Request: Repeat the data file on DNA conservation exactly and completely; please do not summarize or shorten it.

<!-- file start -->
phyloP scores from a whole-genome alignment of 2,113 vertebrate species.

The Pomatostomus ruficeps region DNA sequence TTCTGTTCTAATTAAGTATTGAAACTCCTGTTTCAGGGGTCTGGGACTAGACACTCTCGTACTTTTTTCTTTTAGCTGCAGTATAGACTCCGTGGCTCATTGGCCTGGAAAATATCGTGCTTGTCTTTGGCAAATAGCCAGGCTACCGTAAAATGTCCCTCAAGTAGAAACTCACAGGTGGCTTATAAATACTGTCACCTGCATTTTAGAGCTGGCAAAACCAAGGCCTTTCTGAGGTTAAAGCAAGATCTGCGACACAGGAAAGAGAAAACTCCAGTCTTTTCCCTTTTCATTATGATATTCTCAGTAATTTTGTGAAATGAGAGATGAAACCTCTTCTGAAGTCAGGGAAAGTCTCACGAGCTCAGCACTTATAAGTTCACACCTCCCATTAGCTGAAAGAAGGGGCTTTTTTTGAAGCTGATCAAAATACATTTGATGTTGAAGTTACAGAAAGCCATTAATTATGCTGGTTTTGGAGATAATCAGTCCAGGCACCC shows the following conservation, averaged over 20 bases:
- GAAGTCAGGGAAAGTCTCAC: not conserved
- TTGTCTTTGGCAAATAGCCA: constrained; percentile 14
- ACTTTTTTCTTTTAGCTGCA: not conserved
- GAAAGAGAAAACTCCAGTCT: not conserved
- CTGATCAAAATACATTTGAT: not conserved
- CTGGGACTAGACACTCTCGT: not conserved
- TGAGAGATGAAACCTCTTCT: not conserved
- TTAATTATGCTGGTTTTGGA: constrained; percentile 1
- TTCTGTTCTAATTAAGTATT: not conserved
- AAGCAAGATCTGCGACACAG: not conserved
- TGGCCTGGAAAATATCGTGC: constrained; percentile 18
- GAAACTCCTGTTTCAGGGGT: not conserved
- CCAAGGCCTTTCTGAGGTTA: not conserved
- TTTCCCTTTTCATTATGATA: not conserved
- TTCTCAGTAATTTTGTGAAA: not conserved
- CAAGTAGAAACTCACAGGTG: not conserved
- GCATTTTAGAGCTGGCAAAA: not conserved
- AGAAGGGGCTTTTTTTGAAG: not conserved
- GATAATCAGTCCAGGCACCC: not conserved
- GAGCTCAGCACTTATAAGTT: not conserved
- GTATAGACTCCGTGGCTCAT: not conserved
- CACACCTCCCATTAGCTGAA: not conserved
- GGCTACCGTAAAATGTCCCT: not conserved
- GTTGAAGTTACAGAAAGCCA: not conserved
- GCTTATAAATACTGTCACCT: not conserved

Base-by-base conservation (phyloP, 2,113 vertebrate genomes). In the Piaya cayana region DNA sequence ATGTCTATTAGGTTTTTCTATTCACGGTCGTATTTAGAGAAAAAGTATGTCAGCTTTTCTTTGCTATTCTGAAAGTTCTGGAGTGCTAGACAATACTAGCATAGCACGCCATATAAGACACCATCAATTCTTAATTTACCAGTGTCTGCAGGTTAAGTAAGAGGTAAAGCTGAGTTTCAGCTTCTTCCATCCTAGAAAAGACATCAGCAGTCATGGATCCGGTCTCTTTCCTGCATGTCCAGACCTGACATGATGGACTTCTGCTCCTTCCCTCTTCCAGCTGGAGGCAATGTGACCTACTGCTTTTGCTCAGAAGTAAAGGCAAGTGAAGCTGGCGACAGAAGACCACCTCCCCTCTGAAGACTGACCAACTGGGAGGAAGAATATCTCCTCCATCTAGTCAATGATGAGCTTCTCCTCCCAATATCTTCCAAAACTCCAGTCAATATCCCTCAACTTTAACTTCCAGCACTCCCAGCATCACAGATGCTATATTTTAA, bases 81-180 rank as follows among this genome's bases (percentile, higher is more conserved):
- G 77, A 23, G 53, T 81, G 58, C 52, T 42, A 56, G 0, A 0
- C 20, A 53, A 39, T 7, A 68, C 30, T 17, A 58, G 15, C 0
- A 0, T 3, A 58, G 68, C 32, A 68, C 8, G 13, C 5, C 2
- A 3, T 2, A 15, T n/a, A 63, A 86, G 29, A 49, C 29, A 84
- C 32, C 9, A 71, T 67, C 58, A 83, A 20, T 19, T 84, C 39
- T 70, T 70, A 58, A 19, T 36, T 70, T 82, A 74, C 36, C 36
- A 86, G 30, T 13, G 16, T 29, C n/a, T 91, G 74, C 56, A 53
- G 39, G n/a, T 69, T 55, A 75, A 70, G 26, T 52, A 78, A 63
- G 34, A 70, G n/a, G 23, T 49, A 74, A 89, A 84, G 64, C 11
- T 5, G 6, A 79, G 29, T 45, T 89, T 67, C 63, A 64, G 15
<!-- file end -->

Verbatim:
phyloP scores from a whole-genome alignment of 2,113 vertebrate species.

The Pomatostomus ruficeps region DNA sequence TTCTGTTCTAATTAAGTATTGAAACTCCTGTTTCAGGGGTCTGGGACTAGACACTCTCGTACTTTTTTCTTTTAGCTGCAGTATAGACTCCGTGGCTCATTGGCCTGGAAAATATCGTGCTTGTCTTTGGCAAATAGCCAGGCTACCGTAAAATGTCCCTCAAGTAGAAACTCACAGGTGGCTTATAAATACTGTCACCTGCATTTTAGAGCTGGCAAAACCAAGGCCTTTCTGAGGTTAAAGCAAGATCTGCGACACAGGAAAGAGAAAACTCCAGTCTTTTCCCTTTTCATTATGATATTCTCAGTAATTTTGTGAAATGAGAGATGAAACCTCTTCTGAAGTCAGGGAAAGTCTCACGAGCTCAGCACTTATAAGTTCACACCTCCCATTAGCTGAAAGAAGGGGCTTTTTTTGAAGCTGATCAAAATACATTTGATGTTGAAGTTACAGAAAGCCATTAATTATGCTGGTTTTGGAGATAATCAGTCCAGGCACCC shows the following conservation, averaged over 20 bases:
- GAAGTCAGGGAAAGTCTCAC: not conserved
- TTGTCTTTGGCAAATAGCCA: constrained; percentile 14
- ACTTTTTTCTTTTAGCTGCA: not conserved
- GAAAGAGAAAACTCCAGTCT: not conserved
- CTGATCAAAATACATTTGAT: not conserved
- CTGGGACTAGACACTCTCGT: not conserved
- TGAGAGATGAAACCTCTTCT: not conserved
- TTAATTATGCTGGTTTTGGA: constrained; percentile 1
- TTCTGTTCTAATTAAGTATT: not conserved
- AAGCAAGATCTGCGACACAG: not conserved
- TGGCCTGGAAAATATCGTGC: constrained; percentile 18
- GAAACTCCTGTTTCAGGGGT: not conserved
- CCAAGGCCTTTCTGAGGTTA: not conserved
- TTTCCCTTTTCATTATGATA: not conserved
- TTCTCAGTAATTTTGTGAAA: not conserved
- CAAGTAGAAACTCACAGGTG: not conserved
- GCATTTTAGAGCTGGCAAAA: not conserved
- AGAAGGGGCTTTTTTTGAAG: not conserved
- GATAATCAGTCCAGGCACCC: not conserved
- GAGCTCAGCACTTATAAGTT: not conserved
- GTATAGACTCCGTGGCTCAT: not conserved
- CACACCTCCCATTAGCTGAA: not conserved
- GGCTACCGTAAAATGTCCCT: not conserved
- GTTGAAGTTACAGAAAGCCA: not conserved
- GCTTATAAATACTGTCACCT: not conserved

Base-by-base conservation (phyloP, 2,113 vertebrate genomes). In the Piaya cayana region DNA sequence ATGTCTATTAGGTTTTTCTATTCACGGTCGTATTTAGAGAAAAAGTATGTCAGCTTTTCTTTGCTATTCTGAAAGTTCTGGAGTGCTAGACAATACTAGCATAGCACGCCATATAAGACACCATCAATTCTTAATTTACCAGTGTCTGCAGGTTAAGTAAGAGGTAAAGCTGAGTTTCAGCTTCTTCCATCCTAGAAAAGACATCAGCAGTCATGGATCCGGTCTCTTTCCTGCATGTCCAGACCTGACATGATGGACTTCTGCTCCTTCCCTCTTCCAGCTGGAGGCAATGTGACCTACTGCTTTTGCTCAGAAGTAAAGGCAAGTGAAGCTGGCGACAGAAGACCACCTCCCCTCTGAAGACTGACCAACTGGGAGGAAGAATATCTCCTCCATCTAGTCAATGATGAGCTTCTCCTCCCAATATCTTCCAAAACTCCAGTCAATATCCCTCAACTTTAACTTCCAGCACTCCCAGCATCACAGATGCTATATTTTAA, bases 81-180 rank as follows among this genome's bases (percentile, higher is more conserved):
- G 77, A 23, G 53, T 81, G 58, C 52, T 42, A 56, G 0, A 0
- C 20, A 53, A 39, T 7, A 68, C 30, T 17, A 58, G 15, C 0
- A 0, T 3, A 58, G 68, C 32, A 68, C 8, G 13, C 5, C 2
- A 3, T 2, A 15, T n/a, A 63, A 86, G 29, A 49, C 29, A 84
- C 32, C 9, A 71, T 67, C 58, A 83, A 20, T 19, T 84, C 39
- T 70, T 70, A 58, A 19, T 36, T 70, T 82, A 74, C 36, C 36
- A 86, G 30, T 13, G 16, T 29, C n/a, T 91, G 74, C 56, A 53
- G 39, G n/a, T 69, T 55, A 75, A 70, G 26, T 52, A 78, A 63
- G 34, A 70, G n/a, G 23, T 49, A 74, A 89, A 84, G 64, C 11
- T 5, G 6, A 79, G 29, T 45, T 89, T 67, C 63, A 64, G 15